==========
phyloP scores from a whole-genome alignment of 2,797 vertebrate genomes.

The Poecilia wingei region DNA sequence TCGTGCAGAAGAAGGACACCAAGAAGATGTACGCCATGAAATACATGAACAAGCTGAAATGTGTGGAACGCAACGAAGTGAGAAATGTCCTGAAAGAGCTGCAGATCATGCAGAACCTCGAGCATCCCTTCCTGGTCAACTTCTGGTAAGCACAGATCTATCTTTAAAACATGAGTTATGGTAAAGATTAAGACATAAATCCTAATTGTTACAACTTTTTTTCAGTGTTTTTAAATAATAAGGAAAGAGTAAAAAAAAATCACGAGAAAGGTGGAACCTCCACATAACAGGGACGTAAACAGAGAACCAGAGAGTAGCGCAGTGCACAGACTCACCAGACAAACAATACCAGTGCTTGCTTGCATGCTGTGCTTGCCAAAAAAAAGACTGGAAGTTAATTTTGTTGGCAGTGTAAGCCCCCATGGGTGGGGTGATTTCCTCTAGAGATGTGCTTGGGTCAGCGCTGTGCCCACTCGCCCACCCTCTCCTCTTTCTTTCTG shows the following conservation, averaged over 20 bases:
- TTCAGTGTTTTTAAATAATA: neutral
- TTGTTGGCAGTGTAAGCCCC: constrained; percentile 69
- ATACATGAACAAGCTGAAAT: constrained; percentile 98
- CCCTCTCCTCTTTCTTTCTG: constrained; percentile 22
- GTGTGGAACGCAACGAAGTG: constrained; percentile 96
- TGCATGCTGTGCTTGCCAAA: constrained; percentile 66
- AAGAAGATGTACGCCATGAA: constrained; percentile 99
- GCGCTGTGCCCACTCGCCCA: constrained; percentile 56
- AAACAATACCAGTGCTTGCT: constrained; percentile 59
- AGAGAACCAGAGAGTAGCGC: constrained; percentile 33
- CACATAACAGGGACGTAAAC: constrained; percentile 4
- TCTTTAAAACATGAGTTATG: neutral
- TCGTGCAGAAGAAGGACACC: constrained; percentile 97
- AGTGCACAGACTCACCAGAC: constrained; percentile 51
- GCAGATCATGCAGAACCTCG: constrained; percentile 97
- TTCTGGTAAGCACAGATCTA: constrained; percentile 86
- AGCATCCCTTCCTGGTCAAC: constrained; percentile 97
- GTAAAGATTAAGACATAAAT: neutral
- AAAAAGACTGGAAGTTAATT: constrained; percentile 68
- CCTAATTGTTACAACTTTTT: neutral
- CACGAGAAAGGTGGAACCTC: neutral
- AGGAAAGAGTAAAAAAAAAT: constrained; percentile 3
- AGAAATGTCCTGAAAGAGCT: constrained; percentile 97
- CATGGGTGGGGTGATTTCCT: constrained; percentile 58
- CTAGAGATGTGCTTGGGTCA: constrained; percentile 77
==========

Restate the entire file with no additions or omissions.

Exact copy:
phyloP scores from a whole-genome alignment of 2,797 vertebrate genomes.

The Poecilia wingei region DNA sequence TCGTGCAGAAGAAGGACACCAAGAAGATGTACGCCATGAAATACATGAACAAGCTGAAATGTGTGGAACGCAACGAAGTGAGAAATGTCCTGAAAGAGCTGCAGATCATGCAGAACCTCGAGCATCCCTTCCTGGTCAACTTCTGGTAAGCACAGATCTATCTTTAAAACATGAGTTATGGTAAAGATTAAGACATAAATCCTAATTGTTACAACTTTTTTTCAGTGTTTTTAAATAATAAGGAAAGAGTAAAAAAAAATCACGAGAAAGGTGGAACCTCCACATAACAGGGACGTAAACAGAGAACCAGAGAGTAGCGCAGTGCACAGACTCACCAGACAAACAATACCAGTGCTTGCTTGCATGCTGTGCTTGCCAAAAAAAAGACTGGAAGTTAATTTTGTTGGCAGTGTAAGCCCCCATGGGTGGGGTGATTTCCTCTAGAGATGTGCTTGGGTCAGCGCTGTGCCCACTCGCCCACCCTCTCCTCTTTCTTTCTG shows the following conservation, averaged over 20 bases:
- TTCAGTGTTTTTAAATAATA: neutral
- TTGTTGGCAGTGTAAGCCCC: constrained; percentile 69
- ATACATGAACAAGCTGAAAT: constrained; percentile 98
- CCCTCTCCTCTTTCTTTCTG: constrained; percentile 22
- GTGTGGAACGCAACGAAGTG: constrained; percentile 96
- TGCATGCTGTGCTTGCCAAA: constrained; percentile 66
- AAGAAGATGTACGCCATGAA: constrained; percentile 99
- GCGCTGTGCCCACTCGCCCA: constrained; percentile 56
- AAACAATACCAGTGCTTGCT: constrained; percentile 59
- AGAGAACCAGAGAGTAGCGC: constrained; percentile 33
- CACATAACAGGGACGTAAAC: constrained; percentile 4
- TCTTTAAAACATGAGTTATG: neutral
- TCGTGCAGAAGAAGGACACC: constrained; percentile 97
- AGTGCACAGACTCACCAGAC: constrained; percentile 51
- GCAGATCATGCAGAACCTCG: constrained; percentile 97
- TTCTGGTAAGCACAGATCTA: constrained; percentile 86
- AGCATCCCTTCCTGGTCAAC: constrained; percentile 97
- GTAAAGATTAAGACATAAAT: neutral
- AAAAAGACTGGAAGTTAATT: constrained; percentile 68
- CCTAATTGTTACAACTTTTT: neutral
- CACGAGAAAGGTGGAACCTC: neutral
- AGGAAAGAGTAAAAAAAAAT: constrained; percentile 3
- AGAAATGTCCTGAAAGAGCT: constrained; percentile 97
- CATGGGTGGGGTGATTTCCT: constrained; percentile 58
- CTAGAGATGTGCTTGGGTCA: constrained; percentile 77